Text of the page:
Chestnut Chocolate Chip Cookie Recipe {Gluten-Free}

Chestnut Chocolate Chip CookieMy sweet seven-year-old was diagnosed with Celiac Disease a few years ago.  While initially, the thought of changing to a gluten-free lifestyle was daunting, we quickly got into a good groove, and my son has been thriving ever since!

I’ve done a ton of gluten-free baking, and I’ve also tried many gluten-free baked goods from markets and bakeries.  The result: I’ve become a total “gluten-free cookie snob!”

Here’s the deal, gluten-free or not, have you ever bitten into a “healthy” baked good, and right away you just know something’s off?  This happens quite often with gluten-free cookies.  So my goal is always to create a gluten-free cookie recipe that is super delicious, and not “super delicious for a gluten-free cookie.”   Just super delicious! Know what I mean?

Chestnut Chocolate Chip CookieMy lovely baker friend, Elizabeth from Bella’s Breadbox, gave me an extra bag of chestnut flour and I spent all Saturday afternoon going nuts (no pun intended), experimenting with it.

By Sunday morning, these Chestnut Chocolate Chip Cookies were born. And they’re the opposite of “off” — they’re totally on! Spot on!  Their flavor is deep, rich and maple-like.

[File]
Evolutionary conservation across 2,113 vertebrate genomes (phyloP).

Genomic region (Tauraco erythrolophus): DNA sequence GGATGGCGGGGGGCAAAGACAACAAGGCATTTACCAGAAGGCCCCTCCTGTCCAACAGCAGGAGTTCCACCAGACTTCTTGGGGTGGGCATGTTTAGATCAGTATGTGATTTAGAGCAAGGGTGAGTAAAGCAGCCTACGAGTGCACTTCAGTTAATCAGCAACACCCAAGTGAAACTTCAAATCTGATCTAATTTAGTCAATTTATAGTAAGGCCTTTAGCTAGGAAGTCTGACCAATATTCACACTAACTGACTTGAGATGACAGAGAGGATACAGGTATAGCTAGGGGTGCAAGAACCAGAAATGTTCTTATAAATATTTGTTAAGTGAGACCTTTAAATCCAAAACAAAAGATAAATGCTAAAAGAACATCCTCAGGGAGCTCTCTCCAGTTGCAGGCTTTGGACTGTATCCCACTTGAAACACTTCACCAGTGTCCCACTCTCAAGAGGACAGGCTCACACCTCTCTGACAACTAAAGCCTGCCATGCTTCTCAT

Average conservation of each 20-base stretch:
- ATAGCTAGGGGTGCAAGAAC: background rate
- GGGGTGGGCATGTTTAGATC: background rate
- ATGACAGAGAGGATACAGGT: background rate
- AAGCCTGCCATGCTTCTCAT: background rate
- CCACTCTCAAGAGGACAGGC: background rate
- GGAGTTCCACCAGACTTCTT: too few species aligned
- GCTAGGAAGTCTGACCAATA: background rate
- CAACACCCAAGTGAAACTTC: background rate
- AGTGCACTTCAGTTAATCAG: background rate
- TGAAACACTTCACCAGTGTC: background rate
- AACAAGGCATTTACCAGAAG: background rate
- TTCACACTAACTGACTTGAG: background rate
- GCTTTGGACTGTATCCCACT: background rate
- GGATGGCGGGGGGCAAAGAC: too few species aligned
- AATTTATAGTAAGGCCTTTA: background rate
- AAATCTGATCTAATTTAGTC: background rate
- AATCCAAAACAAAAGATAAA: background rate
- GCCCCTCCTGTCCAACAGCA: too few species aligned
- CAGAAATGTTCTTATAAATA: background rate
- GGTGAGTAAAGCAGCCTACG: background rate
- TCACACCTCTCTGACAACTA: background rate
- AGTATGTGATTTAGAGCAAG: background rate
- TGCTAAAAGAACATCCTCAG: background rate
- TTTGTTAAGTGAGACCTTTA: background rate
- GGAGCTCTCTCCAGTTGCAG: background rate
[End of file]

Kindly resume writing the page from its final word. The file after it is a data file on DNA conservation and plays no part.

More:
Chestnut Chocolate Chip CookieNeedless to say, these cookies are perfect to bring to a holiday cookie exchange!  Whether or not it’s specifically a gluten-free holiday cookie exchange!

Chestnut Chocolate Chip Cookie Recipe {Gluten-Free}
Prep time
Cook time
Total time
Makes about 3½ dozen
  • 6 tablespoons unsalted butter, softened
  • ¼ cup granulated sugar
  • ½ cup golden brown sugar
  • 1-1/2 teaspoons vanilla extract
  • ½ teaspoon sea salt
  • ¾ teaspoon ground cinnamon
  • 1 egg
  • 1 cup chestnut flour (see notes)
  • ¾ teaspoon baking soda
  • 1-1/4 cups semi-sweet chocolate chips
  • About 3 whole roasted and peeled chestnuts (How To Roast And Peel Chestnuts)
  1. Preheat the oven to 350 degrees F and line a couple of baking sheets with parchment paper. Set aside.
  2. In a medium-sized mixing bowl, use an electric mixer to cream the butter with the sugars, vanilla, salt and cinnamon. Add the egg and mix on a low speed for 1 minute. The batter should be smooth and light.
  3. Measure the chestnut flour and then sift it into the batter with the baking soda. Mix just until the flour is fully incorporated.
  4. Fold in the chocolate chips and use a 1-inch ice-cream scoop to shape your cookies, placing them on the parchment-lined baking sheets as you go. There should be at least 2-inches between them.
  5. Slice the roasted chestnuts are super thinly and place about a half of a slice on top of each ball of cookie dough. (I like how this looks, however only add this step if you plan to eat/serve the cookies the day you bake them -- the texture of the nut isn't as good the next day.)